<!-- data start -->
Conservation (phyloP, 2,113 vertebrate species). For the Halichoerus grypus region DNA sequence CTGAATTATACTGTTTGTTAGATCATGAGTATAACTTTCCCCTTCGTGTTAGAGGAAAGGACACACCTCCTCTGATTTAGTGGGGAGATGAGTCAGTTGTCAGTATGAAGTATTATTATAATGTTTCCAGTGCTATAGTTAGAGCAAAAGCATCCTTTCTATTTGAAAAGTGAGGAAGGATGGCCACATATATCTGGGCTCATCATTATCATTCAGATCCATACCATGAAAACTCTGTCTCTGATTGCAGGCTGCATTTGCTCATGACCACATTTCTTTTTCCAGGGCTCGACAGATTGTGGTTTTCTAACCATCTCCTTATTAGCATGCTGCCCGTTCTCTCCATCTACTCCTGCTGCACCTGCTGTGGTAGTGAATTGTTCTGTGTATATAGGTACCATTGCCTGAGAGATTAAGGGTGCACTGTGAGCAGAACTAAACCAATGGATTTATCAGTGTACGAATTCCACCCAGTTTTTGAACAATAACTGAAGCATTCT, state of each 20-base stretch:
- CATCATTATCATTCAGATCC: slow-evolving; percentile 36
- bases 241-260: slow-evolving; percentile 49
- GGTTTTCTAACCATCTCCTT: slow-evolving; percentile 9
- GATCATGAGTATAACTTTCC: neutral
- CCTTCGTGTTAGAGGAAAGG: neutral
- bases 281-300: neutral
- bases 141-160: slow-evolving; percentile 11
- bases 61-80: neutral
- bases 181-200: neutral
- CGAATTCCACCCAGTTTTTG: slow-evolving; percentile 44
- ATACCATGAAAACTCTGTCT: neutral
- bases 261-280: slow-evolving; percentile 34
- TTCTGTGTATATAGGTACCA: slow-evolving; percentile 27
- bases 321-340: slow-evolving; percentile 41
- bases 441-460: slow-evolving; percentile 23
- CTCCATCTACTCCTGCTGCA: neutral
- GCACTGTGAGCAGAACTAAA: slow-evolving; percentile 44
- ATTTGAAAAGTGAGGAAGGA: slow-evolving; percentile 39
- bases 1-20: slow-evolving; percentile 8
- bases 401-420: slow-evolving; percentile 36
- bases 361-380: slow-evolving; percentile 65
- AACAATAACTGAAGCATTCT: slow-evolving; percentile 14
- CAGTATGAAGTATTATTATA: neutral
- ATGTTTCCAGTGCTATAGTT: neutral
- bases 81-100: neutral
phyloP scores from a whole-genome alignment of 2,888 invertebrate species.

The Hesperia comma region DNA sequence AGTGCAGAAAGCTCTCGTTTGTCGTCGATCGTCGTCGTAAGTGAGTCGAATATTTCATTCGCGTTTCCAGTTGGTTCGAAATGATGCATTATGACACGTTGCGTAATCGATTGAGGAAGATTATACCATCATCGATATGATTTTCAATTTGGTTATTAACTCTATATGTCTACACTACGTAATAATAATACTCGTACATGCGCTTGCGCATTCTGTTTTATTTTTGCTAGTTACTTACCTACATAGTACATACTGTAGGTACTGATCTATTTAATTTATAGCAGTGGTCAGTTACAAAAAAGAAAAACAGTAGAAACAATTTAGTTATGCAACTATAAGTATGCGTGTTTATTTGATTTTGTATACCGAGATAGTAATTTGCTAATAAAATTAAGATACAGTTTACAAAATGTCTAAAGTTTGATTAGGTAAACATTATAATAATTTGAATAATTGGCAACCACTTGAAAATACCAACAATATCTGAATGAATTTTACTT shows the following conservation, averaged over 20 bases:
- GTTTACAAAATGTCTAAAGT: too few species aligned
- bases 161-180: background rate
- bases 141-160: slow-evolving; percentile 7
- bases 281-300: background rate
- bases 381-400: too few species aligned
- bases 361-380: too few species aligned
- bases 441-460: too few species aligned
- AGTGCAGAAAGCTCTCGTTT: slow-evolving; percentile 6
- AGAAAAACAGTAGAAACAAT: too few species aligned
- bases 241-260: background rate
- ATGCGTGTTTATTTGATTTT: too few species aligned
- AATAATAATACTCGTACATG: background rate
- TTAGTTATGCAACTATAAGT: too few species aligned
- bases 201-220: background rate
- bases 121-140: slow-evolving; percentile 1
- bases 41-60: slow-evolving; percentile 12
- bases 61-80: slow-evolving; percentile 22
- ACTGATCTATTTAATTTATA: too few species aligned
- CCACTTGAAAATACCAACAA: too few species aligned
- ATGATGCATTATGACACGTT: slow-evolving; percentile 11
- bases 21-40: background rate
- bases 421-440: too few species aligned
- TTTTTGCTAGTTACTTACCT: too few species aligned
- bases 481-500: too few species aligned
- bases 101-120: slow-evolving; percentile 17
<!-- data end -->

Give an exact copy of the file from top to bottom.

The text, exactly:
Conservation (phyloP, 2,113 vertebrate species). For the Halichoerus grypus region DNA sequence CTGAATTATACTGTTTGTTAGATCATGAGTATAACTTTCCCCTTCGTGTTAGAGGAAAGGACACACCTCCTCTGATTTAGTGGGGAGATGAGTCAGTTGTCAGTATGAAGTATTATTATAATGTTTCCAGTGCTATAGTTAGAGCAAAAGCATCCTTTCTATTTGAAAAGTGAGGAAGGATGGCCACATATATCTGGGCTCATCATTATCATTCAGATCCATACCATGAAAACTCTGTCTCTGATTGCAGGCTGCATTTGCTCATGACCACATTTCTTTTTCCAGGGCTCGACAGATTGTGGTTTTCTAACCATCTCCTTATTAGCATGCTGCCCGTTCTCTCCATCTACTCCTGCTGCACCTGCTGTGGTAGTGAATTGTTCTGTGTATATAGGTACCATTGCCTGAGAGATTAAGGGTGCACTGTGAGCAGAACTAAACCAATGGATTTATCAGTGTACGAATTCCACCCAGTTTTTGAACAATAACTGAAGCATTCT, state of each 20-base stretch:
- CATCATTATCATTCAGATCC: slow-evolving; percentile 36
- bases 241-260: slow-evolving; percentile 49
- GGTTTTCTAACCATCTCCTT: slow-evolving; percentile 9
- GATCATGAGTATAACTTTCC: neutral
- CCTTCGTGTTAGAGGAAAGG: neutral
- bases 281-300: neutral
- bases 141-160: slow-evolving; percentile 11
- bases 61-80: neutral
- bases 181-200: neutral
- CGAATTCCACCCAGTTTTTG: slow-evolving; percentile 44
- ATACCATGAAAACTCTGTCT: neutral
- bases 261-280: slow-evolving; percentile 34
- TTCTGTGTATATAGGTACCA: slow-evolving; percentile 27
- bases 321-340: slow-evolving; percentile 41
- bases 441-460: slow-evolving; percentile 23
- CTCCATCTACTCCTGCTGCA: neutral
- GCACTGTGAGCAGAACTAAA: slow-evolving; percentile 44
- ATTTGAAAAGTGAGGAAGGA: slow-evolving; percentile 39
- bases 1-20: slow-evolving; percentile 8
- bases 401-420: slow-evolving; percentile 36
- bases 361-380: slow-evolving; percentile 65
- AACAATAACTGAAGCATTCT: slow-evolving; percentile 14
- CAGTATGAAGTATTATTATA: neutral
- ATGTTTCCAGTGCTATAGTT: neutral
- bases 81-100: neutral
phyloP scores from a whole-genome alignment of 2,888 invertebrate species.

The Hesperia comma region DNA sequence AGTGCAGAAAGCTCTCGTTTGTCGTCGATCGTCGTCGTAAGTGAGTCGAATATTTCATTCGCGTTTCCAGTTGGTTCGAAATGATGCATTATGACACGTTGCGTAATCGATTGAGGAAGATTATACCATCATCGATATGATTTTCAATTTGGTTATTAACTCTATATGTCTACACTACGTAATAATAATACTCGTACATGCGCTTGCGCATTCTGTTTTATTTTTGCTAGTTACTTACCTACATAGTACATACTGTAGGTACTGATCTATTTAATTTATAGCAGTGGTCAGTTACAAAAAAGAAAAACAGTAGAAACAATTTAGTTATGCAACTATAAGTATGCGTGTTTATTTGATTTTGTATACCGAGATAGTAATTTGCTAATAAAATTAAGATACAGTTTACAAAATGTCTAAAGTTTGATTAGGTAAACATTATAATAATTTGAATAATTGGCAACCACTTGAAAATACCAACAATATCTGAATGAATTTTACTT shows the following conservation, averaged over 20 bases:
- GTTTACAAAATGTCTAAAGT: too few species aligned
- bases 161-180: background rate
- bases 141-160: slow-evolving; percentile 7
- bases 281-300: background rate
- bases 381-400: too few species aligned
- bases 361-380: too few species aligned
- bases 441-460: too few species aligned
- AGTGCAGAAAGCTCTCGTTT: slow-evolving; percentile 6
- AGAAAAACAGTAGAAACAAT: too few species aligned
- bases 241-260: background rate
- ATGCGTGTTTATTTGATTTT: too few species aligned
- AATAATAATACTCGTACATG: background rate
- TTAGTTATGCAACTATAAGT: too few species aligned
- bases 201-220: background rate
- bases 121-140: slow-evolving; percentile 1
- bases 41-60: slow-evolving; percentile 12
- bases 61-80: slow-evolving; percentile 22
- ACTGATCTATTTAATTTATA: too few species aligned
- CCACTTGAAAATACCAACAA: too few species aligned
- ATGATGCATTATGACACGTT: slow-evolving; percentile 11
- bases 21-40: background rate
- bases 421-440: too few species aligned
- TTTTTGCTAGTTACTTACCT: too few species aligned
- bases 481-500: too few species aligned
- bases 101-120: slow-evolving; percentile 17